Optimists like to point out that we have learned the lessons of protectionism from the Great Depression. The argument goes, that the major countries of the world recognize the adverse effects of protectionism and will not resort to those measures again.
Hence the show of solidarity at the recent G20 meeting in October. However when the proverbial hits the fan, some individual nation states are quick to embrace protectionism. The following paragraph by David Rosenberg of Merril Lynch appeared in John Maudlin's Outside The Box this week:
Since the G20 meeting in Washington in October, five of those countries - Russia, India, Indonesia, Brazil and Argentina - have announced their intentions to raise import tariffs or otherwise restrict trade. Russia has announced plans to raise tariffs on autos; India has already lifted duties on iron, steel and soy; Brazil and Argentina are putting together a case within Mercosur for boosting external tariffs. Vietnam just raised taxes on steel imports to 12% from 8%. The EU said it may reimpose duties of 79% on a paper-binder component in retaliation against China. French President Sarkozy has established a $7.5 bln fund to invest in domestic companies so as to avoid foreign takeovers. China has reinstated export rebates and now we see that US steel, textile and paper markets intend to file complaints against Chinese imports, and did anyone notice that this auto-bailout excludes foreign companies?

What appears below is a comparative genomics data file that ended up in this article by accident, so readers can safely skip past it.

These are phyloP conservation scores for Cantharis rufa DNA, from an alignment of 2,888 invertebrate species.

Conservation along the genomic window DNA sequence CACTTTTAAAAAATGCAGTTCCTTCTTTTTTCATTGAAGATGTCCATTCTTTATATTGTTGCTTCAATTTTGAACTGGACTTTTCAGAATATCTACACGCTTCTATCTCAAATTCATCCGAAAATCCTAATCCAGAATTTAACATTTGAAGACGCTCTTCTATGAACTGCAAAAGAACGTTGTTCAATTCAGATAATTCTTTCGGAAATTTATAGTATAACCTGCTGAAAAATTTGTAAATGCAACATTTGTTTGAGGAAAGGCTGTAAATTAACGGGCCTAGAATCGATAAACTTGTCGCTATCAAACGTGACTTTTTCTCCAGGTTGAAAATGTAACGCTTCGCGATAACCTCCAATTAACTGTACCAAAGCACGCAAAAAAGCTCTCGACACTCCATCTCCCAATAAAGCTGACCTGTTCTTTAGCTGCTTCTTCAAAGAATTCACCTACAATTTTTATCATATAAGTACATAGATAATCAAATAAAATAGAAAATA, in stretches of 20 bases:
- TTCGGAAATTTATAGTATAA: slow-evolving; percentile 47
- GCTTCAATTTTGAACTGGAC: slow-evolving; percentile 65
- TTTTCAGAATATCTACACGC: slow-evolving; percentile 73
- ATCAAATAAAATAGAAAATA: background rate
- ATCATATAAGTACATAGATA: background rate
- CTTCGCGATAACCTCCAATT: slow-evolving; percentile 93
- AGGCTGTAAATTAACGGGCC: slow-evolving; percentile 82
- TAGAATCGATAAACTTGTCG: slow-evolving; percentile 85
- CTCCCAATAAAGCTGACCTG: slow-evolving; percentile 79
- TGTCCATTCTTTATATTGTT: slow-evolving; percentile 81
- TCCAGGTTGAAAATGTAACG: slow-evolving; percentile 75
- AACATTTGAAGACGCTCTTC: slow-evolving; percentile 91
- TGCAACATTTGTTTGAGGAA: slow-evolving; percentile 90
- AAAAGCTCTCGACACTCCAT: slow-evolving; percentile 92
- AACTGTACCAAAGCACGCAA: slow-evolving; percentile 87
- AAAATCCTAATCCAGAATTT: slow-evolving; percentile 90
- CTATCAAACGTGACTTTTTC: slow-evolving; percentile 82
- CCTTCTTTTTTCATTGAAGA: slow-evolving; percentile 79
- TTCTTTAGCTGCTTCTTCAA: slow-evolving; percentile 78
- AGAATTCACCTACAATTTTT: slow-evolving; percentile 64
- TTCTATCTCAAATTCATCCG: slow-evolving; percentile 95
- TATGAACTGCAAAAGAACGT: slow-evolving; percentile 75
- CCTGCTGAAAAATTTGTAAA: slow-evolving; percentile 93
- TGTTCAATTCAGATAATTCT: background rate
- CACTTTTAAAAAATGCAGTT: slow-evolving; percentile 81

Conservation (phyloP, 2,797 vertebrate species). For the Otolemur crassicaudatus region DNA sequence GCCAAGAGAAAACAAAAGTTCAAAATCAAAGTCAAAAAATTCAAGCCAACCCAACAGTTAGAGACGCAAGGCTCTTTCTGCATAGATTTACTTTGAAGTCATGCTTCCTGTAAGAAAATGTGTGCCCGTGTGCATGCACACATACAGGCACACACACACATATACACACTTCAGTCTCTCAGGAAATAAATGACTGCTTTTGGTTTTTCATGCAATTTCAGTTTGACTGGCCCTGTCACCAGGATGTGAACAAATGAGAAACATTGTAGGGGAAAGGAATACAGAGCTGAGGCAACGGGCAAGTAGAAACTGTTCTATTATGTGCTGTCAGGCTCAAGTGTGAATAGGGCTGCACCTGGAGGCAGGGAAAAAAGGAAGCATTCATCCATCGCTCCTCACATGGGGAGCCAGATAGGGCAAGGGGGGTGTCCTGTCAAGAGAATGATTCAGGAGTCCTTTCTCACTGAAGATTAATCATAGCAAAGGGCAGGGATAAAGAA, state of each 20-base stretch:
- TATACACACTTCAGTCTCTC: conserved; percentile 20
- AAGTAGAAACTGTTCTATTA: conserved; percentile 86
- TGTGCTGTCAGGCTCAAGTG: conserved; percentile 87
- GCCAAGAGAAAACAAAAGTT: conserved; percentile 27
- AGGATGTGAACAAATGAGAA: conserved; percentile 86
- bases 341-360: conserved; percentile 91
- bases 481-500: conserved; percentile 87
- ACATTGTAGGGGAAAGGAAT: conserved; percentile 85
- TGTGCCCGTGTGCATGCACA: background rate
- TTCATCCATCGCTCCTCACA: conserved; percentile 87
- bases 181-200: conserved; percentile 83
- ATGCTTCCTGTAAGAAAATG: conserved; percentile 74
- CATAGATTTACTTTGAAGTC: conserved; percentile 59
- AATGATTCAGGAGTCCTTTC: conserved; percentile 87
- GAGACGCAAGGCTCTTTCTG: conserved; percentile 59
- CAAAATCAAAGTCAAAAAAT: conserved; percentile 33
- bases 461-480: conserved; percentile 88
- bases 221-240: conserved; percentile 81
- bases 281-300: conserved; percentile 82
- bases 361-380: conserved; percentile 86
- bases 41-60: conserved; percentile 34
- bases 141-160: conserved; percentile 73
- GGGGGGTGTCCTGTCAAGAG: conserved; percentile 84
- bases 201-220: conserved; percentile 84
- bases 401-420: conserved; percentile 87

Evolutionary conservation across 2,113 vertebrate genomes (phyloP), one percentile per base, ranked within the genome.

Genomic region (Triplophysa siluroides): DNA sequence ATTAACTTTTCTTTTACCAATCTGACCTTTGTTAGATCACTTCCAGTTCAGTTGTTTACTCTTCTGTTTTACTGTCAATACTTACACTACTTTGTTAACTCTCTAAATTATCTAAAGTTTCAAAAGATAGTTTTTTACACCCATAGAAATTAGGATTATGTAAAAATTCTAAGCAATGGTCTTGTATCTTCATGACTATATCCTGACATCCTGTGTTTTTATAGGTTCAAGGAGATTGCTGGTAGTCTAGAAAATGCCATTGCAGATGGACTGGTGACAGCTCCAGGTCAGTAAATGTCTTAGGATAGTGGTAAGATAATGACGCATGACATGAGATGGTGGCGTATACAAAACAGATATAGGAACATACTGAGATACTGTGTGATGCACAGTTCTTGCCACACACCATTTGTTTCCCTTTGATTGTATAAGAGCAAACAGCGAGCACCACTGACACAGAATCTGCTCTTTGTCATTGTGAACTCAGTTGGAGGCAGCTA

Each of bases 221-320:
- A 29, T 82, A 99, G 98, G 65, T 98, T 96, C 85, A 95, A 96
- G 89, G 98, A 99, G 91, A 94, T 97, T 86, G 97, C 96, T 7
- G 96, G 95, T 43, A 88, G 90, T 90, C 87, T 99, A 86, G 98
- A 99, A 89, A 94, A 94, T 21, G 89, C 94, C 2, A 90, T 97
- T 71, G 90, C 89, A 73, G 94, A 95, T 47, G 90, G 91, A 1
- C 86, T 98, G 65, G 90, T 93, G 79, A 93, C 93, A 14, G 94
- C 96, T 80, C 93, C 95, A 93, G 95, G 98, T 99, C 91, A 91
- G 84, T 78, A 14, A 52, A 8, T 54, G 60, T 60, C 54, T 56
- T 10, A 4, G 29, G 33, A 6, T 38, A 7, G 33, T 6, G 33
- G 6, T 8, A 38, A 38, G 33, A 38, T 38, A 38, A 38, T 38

For the record, I don't believe we are headed for another Great Depression but I do think we are in for the worst economic downturn since The Second World War.